ICM, Intentional Camera Movement, is a new technique I am experimenting with. It is a method that requires a slow shutter speed and movement of the camera. There is a delicate balance between the amount of movement and shutter speed required so it takes a bit of practice and a lot of frames to get a memorable shot. But then what in life doesn’t require practice.
I got interested initially by an YouTube video organized by SHECLICKS. Charlotte Belamy is the instructor and shoots beautiful nature scenes using this technique and is super forthcoming with data. Roxanne Bouche’ Overton is another outstanding ICM artist and likes to shoot city scenes which I find interesting. I took a two day workshop with her and learned some great info and techniques.
The easiest and most fun way to take photos using ICM is to use the hand-held method along with a shutter speed of 1/15 of a second or slower and very slight movements of your head to get motion.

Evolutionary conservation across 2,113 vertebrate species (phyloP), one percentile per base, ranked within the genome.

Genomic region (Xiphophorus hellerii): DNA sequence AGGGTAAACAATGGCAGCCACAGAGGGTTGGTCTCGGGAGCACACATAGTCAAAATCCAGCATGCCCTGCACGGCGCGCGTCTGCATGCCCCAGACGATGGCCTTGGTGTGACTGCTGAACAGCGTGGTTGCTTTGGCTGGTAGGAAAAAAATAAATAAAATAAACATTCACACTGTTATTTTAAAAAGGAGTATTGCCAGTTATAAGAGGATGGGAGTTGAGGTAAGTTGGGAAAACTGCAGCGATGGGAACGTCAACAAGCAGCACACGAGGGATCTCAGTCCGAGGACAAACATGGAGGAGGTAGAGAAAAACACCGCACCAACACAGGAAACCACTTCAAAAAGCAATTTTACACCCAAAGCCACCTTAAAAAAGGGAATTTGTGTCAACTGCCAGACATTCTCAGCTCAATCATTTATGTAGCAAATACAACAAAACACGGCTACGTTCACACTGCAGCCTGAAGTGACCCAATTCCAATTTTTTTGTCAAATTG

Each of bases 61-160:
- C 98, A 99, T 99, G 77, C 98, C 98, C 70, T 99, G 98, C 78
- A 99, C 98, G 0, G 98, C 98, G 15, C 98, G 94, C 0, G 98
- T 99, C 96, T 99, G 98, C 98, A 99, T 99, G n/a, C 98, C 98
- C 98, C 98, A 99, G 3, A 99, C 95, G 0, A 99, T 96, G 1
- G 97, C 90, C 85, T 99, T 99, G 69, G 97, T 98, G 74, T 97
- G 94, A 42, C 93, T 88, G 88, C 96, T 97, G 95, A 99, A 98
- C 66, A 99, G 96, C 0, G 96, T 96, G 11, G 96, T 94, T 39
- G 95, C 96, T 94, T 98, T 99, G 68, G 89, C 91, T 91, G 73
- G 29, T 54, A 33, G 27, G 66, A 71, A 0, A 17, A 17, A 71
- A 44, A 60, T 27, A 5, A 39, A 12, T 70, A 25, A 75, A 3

Another method is to mount the camera on a tripod and slowly move the camera. The image below I shot in studio using a tripod. My studio lights were turned on and used for ambient light. I liked this method and the results. But I have a tendency to like things close up.
Achieving the slow shutter speed can be challenging at times so reducing the ISO and also the use of neutral density filters can help make that work.
Like anything, the only way to make great ICM images is to get out there and shoot them over and over again. The title of this post states “a new beginning”, and continual practice is where this comes in. Not only is it exciting to capture images that are unique, but I feel like I am beginning on a new photography journey, similar to when I first started taking photos decades ago. It takes a lot of practice to get a good shot, I’m not sure exactly what I am doing and the results can sometimes be a disappointment. But when a keeper emerges it is thrilling!
Thanks for looking and more of my work can be viewed at www.susanmcanany.com.